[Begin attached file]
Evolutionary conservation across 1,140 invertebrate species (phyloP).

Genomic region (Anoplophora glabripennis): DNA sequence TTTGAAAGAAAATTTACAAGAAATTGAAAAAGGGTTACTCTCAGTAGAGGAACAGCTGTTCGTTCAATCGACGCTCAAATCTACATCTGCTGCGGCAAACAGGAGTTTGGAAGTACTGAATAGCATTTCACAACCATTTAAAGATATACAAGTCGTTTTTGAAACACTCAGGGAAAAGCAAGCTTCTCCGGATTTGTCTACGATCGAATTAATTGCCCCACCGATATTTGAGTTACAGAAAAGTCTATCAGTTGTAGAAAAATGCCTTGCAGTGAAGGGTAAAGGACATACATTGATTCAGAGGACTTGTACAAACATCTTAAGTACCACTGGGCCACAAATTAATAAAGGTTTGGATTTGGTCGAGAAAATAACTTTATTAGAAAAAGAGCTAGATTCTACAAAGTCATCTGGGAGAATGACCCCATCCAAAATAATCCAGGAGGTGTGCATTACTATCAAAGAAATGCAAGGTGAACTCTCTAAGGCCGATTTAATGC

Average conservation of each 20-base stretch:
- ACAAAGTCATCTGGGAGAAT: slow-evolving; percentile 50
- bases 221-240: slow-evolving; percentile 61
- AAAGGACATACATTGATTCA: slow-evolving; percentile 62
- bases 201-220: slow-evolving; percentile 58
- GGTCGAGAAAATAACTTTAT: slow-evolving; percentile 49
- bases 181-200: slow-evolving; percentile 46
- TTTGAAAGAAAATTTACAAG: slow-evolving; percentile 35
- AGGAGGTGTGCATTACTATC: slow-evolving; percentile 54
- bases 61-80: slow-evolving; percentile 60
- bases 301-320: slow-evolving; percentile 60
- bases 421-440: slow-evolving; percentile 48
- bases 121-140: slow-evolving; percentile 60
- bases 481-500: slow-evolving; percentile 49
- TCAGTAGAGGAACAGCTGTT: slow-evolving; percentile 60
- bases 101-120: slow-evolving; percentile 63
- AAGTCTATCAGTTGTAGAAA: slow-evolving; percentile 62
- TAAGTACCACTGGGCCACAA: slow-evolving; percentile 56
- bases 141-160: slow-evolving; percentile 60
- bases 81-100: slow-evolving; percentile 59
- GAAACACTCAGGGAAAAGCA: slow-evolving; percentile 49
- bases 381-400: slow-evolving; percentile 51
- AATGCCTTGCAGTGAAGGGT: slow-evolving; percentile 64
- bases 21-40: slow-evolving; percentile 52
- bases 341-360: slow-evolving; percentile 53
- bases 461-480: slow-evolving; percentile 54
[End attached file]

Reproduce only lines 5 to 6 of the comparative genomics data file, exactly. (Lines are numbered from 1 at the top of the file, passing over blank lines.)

- bases 221-240: slow-evolving; percentile 61
- AAAGGACATACATTGATTCA: slow-evolving; percentile 62